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Kunstformen der Natur (1904) by Ernst Haeckel
Kunstformen der Natur (1904) by Ernst Haeckel


The Feldenkrais Method was originated by Dr Moshé Feldenkrais (1904-1984), a Ukrainian-born Jewish physicist and judo practitioner who moved to Israel and eventually became an Israeli. He presented a view that good health means functioning well---working well, having satisfying relationships with emotional maturity, able to access a full range of responses to any situation ("Awareness Through Movement") - this is opposed to the medical health as in not 'sick or disabled' or health in any abstract sense. He asserted that his method of body/mind exploration leads to improved functioning (health) through individuals becoming more aware and finding improved use; this focus on exploration and awareness is typified by his statement "What I am after is more flexible minds, not just more flexible bodies".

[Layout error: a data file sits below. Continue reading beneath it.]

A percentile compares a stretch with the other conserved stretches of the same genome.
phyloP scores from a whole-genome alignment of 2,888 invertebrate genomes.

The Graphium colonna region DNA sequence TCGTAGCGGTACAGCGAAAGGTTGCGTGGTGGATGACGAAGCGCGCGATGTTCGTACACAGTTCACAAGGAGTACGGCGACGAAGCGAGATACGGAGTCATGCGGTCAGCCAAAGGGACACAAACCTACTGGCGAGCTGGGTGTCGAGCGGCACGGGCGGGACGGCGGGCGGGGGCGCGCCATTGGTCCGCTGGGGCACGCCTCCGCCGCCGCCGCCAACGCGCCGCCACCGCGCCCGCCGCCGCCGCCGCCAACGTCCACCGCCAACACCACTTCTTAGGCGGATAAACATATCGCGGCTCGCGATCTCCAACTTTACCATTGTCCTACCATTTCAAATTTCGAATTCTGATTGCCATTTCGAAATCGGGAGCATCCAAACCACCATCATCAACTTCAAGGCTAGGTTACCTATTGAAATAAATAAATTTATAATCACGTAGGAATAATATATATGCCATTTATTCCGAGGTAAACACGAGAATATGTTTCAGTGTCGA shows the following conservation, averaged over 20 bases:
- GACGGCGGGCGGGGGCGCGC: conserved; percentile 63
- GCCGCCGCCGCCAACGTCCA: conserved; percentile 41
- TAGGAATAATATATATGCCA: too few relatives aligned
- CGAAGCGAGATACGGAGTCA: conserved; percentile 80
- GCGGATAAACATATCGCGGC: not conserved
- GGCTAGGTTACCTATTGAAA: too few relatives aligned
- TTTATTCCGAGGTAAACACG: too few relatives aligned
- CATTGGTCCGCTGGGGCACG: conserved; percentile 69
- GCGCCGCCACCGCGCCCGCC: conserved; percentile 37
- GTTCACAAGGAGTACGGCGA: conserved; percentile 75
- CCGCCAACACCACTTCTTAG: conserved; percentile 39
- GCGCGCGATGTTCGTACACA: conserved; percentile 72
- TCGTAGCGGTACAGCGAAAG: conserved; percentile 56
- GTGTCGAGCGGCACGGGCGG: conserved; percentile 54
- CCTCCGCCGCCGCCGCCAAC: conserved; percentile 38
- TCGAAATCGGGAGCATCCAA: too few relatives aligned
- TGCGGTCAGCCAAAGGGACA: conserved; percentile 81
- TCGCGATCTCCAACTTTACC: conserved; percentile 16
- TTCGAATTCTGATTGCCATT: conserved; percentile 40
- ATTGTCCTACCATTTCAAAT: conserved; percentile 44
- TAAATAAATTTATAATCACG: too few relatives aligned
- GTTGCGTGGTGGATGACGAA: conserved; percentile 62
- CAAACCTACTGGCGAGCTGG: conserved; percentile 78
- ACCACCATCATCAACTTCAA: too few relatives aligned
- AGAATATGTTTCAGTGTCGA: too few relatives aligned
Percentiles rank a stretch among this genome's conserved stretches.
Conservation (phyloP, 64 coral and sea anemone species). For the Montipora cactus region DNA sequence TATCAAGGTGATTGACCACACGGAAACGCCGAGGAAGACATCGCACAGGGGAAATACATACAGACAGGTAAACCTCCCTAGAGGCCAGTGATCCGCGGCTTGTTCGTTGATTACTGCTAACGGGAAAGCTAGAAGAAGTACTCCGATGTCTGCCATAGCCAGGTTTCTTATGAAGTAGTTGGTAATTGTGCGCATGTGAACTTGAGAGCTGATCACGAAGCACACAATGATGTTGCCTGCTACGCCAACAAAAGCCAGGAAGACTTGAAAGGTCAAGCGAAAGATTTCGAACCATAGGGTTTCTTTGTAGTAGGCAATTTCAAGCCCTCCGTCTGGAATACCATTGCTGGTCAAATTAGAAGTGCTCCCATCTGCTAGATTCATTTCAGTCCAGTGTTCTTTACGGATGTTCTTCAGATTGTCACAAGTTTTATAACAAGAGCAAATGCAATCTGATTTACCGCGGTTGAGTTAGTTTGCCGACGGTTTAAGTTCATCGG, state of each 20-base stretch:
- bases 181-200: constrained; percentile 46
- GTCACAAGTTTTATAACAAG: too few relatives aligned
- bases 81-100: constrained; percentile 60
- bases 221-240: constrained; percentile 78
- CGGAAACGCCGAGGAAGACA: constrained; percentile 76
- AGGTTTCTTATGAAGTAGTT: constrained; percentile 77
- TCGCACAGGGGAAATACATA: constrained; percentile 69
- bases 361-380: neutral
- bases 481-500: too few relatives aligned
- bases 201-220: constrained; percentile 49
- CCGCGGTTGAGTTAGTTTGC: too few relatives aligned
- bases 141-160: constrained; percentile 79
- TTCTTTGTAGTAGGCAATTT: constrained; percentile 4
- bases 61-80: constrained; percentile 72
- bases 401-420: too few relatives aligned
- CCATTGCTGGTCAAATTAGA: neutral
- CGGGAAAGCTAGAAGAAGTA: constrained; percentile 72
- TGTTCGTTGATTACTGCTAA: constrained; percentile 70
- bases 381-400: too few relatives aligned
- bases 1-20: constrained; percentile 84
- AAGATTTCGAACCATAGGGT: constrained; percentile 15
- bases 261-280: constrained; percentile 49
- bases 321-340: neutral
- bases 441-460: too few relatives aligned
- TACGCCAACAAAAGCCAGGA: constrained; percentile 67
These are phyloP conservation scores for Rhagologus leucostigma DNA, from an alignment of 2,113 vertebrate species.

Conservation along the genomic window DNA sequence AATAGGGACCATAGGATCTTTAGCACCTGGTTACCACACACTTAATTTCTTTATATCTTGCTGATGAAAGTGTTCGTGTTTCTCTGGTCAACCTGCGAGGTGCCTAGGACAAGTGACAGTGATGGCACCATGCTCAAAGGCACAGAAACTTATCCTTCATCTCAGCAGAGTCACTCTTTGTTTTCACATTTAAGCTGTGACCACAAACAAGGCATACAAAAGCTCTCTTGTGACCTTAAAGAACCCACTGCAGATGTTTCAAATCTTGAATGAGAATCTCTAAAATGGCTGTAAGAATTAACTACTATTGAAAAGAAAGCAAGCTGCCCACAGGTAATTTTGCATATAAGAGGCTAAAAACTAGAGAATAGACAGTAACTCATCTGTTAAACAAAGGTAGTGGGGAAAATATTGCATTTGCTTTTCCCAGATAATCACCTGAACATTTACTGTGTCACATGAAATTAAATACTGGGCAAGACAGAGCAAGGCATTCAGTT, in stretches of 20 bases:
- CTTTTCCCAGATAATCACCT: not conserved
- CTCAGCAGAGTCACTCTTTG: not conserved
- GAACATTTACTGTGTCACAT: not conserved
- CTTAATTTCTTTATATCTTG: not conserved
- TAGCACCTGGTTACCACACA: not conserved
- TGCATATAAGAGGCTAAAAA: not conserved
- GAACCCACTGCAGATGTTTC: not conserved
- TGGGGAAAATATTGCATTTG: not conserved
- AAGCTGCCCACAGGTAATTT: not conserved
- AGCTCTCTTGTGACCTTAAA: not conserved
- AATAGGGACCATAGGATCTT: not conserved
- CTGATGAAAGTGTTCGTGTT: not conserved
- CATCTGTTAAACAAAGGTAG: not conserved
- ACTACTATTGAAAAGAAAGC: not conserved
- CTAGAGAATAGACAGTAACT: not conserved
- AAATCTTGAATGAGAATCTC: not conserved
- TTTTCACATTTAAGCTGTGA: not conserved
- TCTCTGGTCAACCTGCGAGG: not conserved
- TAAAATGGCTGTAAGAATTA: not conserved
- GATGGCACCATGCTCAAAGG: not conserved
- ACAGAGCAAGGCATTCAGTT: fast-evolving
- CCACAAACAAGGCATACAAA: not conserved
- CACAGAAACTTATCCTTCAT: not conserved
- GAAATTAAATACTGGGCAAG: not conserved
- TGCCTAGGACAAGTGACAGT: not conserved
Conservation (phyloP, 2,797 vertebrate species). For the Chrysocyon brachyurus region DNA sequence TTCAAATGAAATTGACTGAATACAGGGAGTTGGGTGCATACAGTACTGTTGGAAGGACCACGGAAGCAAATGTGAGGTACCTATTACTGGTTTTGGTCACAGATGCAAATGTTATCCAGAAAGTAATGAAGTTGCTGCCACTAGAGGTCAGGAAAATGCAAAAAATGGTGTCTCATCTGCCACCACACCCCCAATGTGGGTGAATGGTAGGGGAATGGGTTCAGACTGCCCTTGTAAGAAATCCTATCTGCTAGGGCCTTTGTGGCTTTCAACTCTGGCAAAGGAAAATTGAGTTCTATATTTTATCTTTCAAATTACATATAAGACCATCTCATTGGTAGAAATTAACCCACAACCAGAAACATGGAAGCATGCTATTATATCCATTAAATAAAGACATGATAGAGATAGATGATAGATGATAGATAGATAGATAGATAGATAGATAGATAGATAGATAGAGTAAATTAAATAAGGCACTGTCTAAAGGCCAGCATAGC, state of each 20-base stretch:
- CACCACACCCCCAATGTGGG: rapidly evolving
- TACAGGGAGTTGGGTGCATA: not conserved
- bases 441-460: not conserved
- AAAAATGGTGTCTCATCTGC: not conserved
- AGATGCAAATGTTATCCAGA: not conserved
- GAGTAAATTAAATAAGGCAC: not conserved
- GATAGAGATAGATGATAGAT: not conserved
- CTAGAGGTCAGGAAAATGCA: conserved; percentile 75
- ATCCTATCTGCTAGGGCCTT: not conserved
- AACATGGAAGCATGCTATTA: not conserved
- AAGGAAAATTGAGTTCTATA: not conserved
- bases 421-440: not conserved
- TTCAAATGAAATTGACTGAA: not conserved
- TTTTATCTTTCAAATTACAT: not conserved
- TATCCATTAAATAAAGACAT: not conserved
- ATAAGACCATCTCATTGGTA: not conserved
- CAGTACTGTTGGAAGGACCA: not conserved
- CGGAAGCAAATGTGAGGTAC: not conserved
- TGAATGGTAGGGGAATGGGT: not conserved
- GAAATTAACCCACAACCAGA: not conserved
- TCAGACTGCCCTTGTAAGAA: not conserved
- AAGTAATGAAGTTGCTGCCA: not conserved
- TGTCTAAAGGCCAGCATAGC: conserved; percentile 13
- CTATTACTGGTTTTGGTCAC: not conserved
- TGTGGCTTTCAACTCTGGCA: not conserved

This goal is reflected in the code of the Feldenkrais Guild of North America which states that practitioners of the method do not undertake to diagnose or treat illness of any kind. Most proponents of the Feldenkrais Method consider it to be a form of self-education and mind-body development, rather than a manipulative therapy.

Feldenkrais' approach was more experiential, using self-discovery rather than manipulation. Some of the influences on Feldenkrais' work include Gustav Fechner, Gerda Alexander, Elsa Gindler, Jigoro Kano, G. I. Gurdjieff, Emile Coué, William Bates, Heinrich Jacoby and Mabel Todd, all of whom were more concerned with awareness than with simple physical exercises.

Unless indicated otherwise, the text in this article is either based on Wikipedia article "Self-discovery" or another language Wikipedia page thereof used under the terms of the GNU Free Documentation License; or on research by Jahsonic and friends. See Art and Popular Culture's copyright notice.

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